Present Adam Rodriguez ’07 with a legal situation and a set of facts about any number of litigation, real estate, and intellectual property matters, and he will digest the issues quickly and respond effectively. His holistic approach to solving problems and his love of learning have served him well as associate county attorney for the Westchester County Attorney’s Office, director of real estate for the Westchester County Executive’s Office, and, as of January, counsel for Bleakley Platt & Schmidt LLC in White Plains.
Rodriguez’s confidence working on cases of every type, in front of every court, derives, he says, from clerkships with the Hon. Ramon E. Reyes Jr., a magistrate judge with the U.S. District Court for the Eastern District of New York, and the Hon. Dora Irizarry, chief judge of the Eastern District.
“Clerking set the stage for the rest of my career,” Rodriguez says. Observing judges in court and speaking to them afterward proved “invaluable,” he adds, because it taught him what tools he needs—now that he’s on the other side of the bench— to provide to a judge that will help him receive a favorable ruling, as well as the importance of professionalism and practicality among attorneys.
Rodriguez describes his path to clerking as atypical. His grades weren’t sterling at the outset of his law school career. He credits professors for challenging him to apply himself more—a message that resulted in improved grades and participation in numerous law school activities, including a position as symposium editor of the Fordham Journal of Corporate and Financial Law and research assistant to Professor Daniel Capra.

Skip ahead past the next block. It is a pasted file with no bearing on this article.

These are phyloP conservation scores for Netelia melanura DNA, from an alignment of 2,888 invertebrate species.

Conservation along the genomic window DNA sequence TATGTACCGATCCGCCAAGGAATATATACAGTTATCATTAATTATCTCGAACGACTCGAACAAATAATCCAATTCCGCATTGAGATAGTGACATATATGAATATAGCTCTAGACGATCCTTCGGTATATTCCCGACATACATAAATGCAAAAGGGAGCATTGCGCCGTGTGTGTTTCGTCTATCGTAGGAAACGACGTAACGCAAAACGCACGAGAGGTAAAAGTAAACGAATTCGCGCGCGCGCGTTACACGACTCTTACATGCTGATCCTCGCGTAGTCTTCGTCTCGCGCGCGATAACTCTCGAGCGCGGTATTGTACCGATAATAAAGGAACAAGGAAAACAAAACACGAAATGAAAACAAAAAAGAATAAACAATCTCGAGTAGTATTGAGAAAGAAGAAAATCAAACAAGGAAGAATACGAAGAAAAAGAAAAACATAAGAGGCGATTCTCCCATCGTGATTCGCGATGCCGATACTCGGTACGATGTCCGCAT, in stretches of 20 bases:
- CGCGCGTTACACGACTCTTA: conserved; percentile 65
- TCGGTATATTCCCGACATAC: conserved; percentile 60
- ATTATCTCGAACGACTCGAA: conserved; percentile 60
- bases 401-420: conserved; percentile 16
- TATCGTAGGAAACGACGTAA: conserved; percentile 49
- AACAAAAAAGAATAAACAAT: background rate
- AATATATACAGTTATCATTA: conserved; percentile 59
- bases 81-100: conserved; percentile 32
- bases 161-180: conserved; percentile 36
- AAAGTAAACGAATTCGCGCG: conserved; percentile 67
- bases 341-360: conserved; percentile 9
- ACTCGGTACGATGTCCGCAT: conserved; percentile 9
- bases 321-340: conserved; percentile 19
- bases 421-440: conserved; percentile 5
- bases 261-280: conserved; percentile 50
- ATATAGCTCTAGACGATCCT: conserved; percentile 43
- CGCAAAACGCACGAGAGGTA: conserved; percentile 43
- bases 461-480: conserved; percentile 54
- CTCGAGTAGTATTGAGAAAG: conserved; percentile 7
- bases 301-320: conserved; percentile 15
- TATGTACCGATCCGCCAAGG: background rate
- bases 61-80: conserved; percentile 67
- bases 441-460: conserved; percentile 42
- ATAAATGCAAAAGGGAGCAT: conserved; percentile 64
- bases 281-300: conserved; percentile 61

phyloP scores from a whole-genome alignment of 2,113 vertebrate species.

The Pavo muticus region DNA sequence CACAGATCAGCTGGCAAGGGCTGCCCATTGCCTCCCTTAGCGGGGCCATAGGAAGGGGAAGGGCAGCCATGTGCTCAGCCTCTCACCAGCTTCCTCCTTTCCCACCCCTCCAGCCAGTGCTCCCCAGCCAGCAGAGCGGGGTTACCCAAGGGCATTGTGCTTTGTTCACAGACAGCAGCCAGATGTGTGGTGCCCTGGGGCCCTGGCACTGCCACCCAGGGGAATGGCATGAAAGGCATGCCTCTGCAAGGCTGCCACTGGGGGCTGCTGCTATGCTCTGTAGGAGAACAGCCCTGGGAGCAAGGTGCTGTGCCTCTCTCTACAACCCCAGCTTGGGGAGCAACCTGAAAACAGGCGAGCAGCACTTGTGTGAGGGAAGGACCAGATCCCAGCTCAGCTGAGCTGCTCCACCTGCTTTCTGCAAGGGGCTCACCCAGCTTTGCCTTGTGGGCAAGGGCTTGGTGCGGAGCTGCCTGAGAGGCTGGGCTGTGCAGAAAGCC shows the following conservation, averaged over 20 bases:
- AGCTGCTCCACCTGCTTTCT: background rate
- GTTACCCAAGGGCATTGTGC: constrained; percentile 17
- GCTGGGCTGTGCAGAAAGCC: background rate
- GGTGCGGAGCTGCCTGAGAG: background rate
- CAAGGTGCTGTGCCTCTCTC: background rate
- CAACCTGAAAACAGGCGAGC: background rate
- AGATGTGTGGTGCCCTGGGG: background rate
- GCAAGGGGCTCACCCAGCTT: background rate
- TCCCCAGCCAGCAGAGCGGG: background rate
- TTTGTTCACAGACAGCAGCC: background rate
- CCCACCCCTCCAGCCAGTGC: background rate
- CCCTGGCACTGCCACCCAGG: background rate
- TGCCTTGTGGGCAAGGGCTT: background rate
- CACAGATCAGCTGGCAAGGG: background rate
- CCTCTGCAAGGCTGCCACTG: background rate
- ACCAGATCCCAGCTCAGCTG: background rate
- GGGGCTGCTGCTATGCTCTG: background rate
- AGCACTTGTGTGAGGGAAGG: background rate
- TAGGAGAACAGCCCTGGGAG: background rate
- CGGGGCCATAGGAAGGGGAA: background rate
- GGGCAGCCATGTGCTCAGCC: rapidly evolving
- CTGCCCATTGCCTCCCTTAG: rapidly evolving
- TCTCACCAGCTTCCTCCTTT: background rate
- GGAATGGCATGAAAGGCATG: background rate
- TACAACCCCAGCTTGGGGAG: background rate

“Fordham Law changed me as a human being,” he notes. “I started to bring my A game in all aspects of my life.”
Rodriguez entered Fordham Law with a desire to practice IP law.
However, interning his second summer with Judge Irizarry introduced him to a variety of cases—a Fourth Amendment illegal seizure case one day, a Daubert motion on expert-witness testimony the next—that inspired him to seek out a more varied career.
After graduation, Rodriguez worked for a year at Morgan Finnegan as an IP associate before starting his one-year clerkship with Judge Reyes in September 2008. His second clerkship came about in a “fortuitous” fashion, he recalls, when he sent Judge Irizarry an affidavit for admittance to the bar along with a brief note. The judge responded that she would be interviewing for clerks in 2009.
Clerking for magistrate and district judges showed Rodriguez federal litigation from beginning to end, he says. Magistrate judges encounter pretrial civil matters, whereas district court judges apply a wide breadth of federal and state laws in their cases. For instance, during his almost two years with Judge Irizarry, Rodriguez assisted her with court proceedings, including on a terrorism-conspiracy jury trial, and drafted an opinion in a lawsuit involving infringement of the Mister Softee trademark.
“You learn to know your audience, which is a common-sense thing, because as clerks you are drafting opinions that decide matters,” Rodriguez says. “If you want to be a litigator, there’s no better training than through clerking.”